Durham Regional Police have charged three people in an alleged grandparent scam crime ring.
In the scam, victims receive a phone call from someone pretending to be a lawyer representing their grandchild.
The victim is convinced their grandchild has been in a car accident and injured a pregnant female.
They are told $9,000 in bail money is required and it’s picked up by a courier at their home — because courts were closed due to COVID.
Once the first payment was handed over, some victims were then told the injured female and/or her baby had died, and more bail money was required.
Police have arrested several suspects believed to have been connected to at least seven incidents in Durham.
Daniel Karasira, 20, of North York, is charged with participating in a criminal organization; four counts of fraud over $5,000; and two of possession of proceeds of crime.
Usman Oyeneye, 24, of Newmarket, is charged with participating in a criminal organization; three counts of fraud over $5,000; possession of proceeds of crime; and failing to comply with undertaking.
Jahmal Herbert, 20, of Scarborough, is charged with participating in a criminal organization; two counts of fraud over $5,000; and two of possession of proceeds of crime.
According to Det.-Sgt. Laura Middleton, these arrests are believed to be just the tip of the iceberg.
In an interview Wednesday, Middleton said she had 79 cases involving a grandparent scam just in Durham, and police fear there are many more victims out there.
(The three suspects are allegedly connected to several cases, but not all the cases Middleton is looking at.)
Middleton made it clear that victims are not “doddering” or feeble or vulnerable because of their age — they are vulnerable because of an emotional reaction.
“These are bright, articulate people who fall victim to these crimes because they are so panicked and upset,” she said.
DRPS is working with police all over Ontario because these scams are so widespread.
In Durham alone, the total cost to victims so far is approaching half a million dollars.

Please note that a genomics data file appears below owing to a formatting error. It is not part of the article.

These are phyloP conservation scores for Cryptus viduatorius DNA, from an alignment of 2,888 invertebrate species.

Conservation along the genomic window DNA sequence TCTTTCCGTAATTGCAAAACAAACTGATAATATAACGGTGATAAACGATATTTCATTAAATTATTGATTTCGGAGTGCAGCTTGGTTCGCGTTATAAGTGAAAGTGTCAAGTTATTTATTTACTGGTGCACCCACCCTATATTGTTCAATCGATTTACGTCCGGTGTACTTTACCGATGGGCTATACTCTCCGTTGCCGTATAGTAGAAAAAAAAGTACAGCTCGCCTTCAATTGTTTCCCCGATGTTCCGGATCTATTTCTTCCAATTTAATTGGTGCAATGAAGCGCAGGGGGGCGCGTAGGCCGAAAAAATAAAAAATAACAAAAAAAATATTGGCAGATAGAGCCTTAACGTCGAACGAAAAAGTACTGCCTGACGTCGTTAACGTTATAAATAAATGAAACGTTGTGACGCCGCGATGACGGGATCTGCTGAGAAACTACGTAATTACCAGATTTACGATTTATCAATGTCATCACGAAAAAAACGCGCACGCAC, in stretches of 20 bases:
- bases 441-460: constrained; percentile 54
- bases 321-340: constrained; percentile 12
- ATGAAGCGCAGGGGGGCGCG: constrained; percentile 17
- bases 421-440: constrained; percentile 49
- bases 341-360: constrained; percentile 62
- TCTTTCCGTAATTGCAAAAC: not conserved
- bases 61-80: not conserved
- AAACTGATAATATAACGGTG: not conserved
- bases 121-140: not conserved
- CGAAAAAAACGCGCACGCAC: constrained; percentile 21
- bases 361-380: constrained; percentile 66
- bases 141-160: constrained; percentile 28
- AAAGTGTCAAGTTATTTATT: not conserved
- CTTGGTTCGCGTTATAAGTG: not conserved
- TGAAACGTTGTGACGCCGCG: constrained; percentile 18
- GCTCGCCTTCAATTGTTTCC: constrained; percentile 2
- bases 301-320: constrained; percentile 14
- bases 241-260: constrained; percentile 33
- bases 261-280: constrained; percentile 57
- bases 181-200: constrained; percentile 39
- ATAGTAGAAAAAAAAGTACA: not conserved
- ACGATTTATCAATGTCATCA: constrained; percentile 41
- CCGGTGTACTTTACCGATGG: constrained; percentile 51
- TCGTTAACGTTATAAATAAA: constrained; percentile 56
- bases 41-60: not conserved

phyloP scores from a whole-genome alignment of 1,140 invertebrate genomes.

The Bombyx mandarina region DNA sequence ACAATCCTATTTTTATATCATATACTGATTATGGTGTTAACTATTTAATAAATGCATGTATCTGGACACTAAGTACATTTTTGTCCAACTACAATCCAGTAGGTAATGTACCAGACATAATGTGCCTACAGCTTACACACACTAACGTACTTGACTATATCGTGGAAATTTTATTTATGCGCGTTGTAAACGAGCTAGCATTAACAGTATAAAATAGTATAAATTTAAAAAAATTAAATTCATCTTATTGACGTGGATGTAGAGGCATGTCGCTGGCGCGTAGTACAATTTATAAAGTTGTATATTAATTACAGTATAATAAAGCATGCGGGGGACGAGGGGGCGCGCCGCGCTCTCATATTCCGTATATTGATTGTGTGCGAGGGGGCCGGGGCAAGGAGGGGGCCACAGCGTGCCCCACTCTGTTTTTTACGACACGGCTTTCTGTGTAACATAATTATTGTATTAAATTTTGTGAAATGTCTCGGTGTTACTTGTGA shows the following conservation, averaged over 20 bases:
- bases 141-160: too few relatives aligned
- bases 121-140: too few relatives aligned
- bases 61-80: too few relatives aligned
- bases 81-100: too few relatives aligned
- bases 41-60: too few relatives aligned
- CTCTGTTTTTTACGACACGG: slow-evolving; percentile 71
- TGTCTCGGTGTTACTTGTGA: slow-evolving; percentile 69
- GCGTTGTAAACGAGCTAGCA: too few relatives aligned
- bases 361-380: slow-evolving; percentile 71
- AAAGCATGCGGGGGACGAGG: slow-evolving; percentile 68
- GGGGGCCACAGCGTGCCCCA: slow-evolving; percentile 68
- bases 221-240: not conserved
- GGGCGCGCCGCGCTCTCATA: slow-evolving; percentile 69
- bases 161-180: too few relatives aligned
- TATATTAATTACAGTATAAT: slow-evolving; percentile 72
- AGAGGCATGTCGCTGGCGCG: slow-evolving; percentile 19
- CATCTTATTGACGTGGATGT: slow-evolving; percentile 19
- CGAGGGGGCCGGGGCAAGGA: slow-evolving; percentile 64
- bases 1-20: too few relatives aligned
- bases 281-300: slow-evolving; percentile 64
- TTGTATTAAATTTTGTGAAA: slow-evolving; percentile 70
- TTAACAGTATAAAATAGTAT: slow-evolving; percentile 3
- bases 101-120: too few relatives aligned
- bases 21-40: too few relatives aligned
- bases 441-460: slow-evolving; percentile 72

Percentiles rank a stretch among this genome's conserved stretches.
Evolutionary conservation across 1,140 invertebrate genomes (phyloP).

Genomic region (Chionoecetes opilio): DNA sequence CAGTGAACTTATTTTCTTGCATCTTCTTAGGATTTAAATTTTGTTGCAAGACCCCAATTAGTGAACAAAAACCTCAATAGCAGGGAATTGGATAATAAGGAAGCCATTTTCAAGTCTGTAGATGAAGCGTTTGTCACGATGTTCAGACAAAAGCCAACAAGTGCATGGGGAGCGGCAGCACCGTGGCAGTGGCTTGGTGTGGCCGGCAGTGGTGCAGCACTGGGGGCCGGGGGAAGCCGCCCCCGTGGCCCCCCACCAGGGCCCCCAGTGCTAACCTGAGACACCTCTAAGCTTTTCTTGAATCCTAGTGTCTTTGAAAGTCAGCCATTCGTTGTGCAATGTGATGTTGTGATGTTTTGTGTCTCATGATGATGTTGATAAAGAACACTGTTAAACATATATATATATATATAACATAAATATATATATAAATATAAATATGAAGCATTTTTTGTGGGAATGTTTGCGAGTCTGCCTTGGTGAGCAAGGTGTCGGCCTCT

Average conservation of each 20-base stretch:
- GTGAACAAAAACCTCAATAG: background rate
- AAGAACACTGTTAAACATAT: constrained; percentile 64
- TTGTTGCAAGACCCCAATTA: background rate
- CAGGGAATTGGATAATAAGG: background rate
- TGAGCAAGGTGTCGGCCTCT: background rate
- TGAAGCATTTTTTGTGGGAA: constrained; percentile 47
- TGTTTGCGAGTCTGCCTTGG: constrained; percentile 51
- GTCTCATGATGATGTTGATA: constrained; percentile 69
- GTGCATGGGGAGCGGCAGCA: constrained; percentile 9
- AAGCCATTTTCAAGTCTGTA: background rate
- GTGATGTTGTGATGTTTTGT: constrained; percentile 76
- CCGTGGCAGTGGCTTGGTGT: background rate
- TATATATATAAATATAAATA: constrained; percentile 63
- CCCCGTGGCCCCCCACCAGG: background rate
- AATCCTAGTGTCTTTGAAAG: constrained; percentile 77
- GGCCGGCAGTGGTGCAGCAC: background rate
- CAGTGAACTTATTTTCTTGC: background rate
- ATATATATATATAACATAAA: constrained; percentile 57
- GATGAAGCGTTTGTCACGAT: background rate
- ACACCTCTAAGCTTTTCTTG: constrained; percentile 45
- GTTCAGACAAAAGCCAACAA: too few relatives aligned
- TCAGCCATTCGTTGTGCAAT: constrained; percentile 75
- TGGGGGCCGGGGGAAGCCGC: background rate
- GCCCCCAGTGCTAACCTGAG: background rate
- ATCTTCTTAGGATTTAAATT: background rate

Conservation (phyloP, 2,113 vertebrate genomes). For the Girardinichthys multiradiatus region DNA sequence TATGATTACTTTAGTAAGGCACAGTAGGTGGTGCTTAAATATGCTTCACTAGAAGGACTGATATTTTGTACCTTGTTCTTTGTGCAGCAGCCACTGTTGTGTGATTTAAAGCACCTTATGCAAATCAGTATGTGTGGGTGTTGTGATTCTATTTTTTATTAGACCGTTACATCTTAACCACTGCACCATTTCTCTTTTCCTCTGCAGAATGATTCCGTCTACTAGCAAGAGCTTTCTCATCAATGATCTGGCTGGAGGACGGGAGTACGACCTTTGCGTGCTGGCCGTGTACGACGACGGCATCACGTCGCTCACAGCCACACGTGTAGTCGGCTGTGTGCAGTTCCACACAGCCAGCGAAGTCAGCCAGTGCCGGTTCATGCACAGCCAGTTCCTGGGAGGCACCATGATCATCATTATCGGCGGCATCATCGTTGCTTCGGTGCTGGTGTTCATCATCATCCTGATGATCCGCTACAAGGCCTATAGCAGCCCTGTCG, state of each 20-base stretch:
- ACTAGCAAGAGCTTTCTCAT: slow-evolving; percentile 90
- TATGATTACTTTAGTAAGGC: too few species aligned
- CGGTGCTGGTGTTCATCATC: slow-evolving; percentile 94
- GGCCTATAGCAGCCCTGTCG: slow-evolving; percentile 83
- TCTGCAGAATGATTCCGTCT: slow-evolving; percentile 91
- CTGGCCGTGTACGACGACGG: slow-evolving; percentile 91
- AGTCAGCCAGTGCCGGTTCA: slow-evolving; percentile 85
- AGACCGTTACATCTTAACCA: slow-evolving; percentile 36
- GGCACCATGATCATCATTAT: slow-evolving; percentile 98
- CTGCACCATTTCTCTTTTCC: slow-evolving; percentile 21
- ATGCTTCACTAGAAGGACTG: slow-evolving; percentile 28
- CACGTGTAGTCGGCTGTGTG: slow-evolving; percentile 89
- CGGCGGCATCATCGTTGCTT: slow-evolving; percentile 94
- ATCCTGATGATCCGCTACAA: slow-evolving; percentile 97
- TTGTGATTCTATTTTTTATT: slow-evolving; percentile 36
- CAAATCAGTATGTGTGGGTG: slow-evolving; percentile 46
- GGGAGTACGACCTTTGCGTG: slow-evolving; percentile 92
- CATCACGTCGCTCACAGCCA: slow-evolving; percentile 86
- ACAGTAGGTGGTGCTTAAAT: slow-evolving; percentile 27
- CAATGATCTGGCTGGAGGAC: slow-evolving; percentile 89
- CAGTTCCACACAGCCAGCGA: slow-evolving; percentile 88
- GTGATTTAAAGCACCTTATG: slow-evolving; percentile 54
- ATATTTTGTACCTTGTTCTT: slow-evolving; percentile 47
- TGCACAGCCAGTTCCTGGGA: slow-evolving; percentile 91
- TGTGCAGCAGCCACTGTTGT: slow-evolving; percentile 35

Those fleeced by these scams are coached by the callers to go to the bank and withdraw the money; victims are told there’s a gag order on the case, so they are not to discuss it with anyone.
Should a bank employee ask any questions, they are instructed to say the money is for home renovations or travel.
In some cases, victims are kept on their cellphone until the transaction is completed.
Middleton knows there will be more victims — and more accused — and hopes this story will prompt others to come forward.
As one victim who chose to remain anonymous said, “We just couldn’t believe it. The person on the phone sounded just like our grandchild, and our grandchild drives for a living — it was all within the realm of possibility.”
This is still an active investigation, said Middleton.
“We are hoping more people will come forward,” she said. “Any video, descriptions, license plate information victims might have is crucial.”
“We really want to get the word out, and it’s difficult, because many seniors are not on social media. We really need people to speak to their family members and let them know this is happening,” Middleton added.
Those behind these scams, said Middleton, are very well organized.
“People are embarrassed and they feel so foolish to have been taken advantage of in this way,” said Middleton, adding every single victim has said they never thought this could happen to them — but that’s how sophisticated the crimes are.
“Anyone getting this kind of call has to hang up and verify — call the parent of your grandchild, call another family member, call the police.”
Anyone with a landline telephone may be extra-vulnerable, as Canada 411 and other directory services often list an address.
Scam prevention suggests never answering the phone if you don’t recognize the number.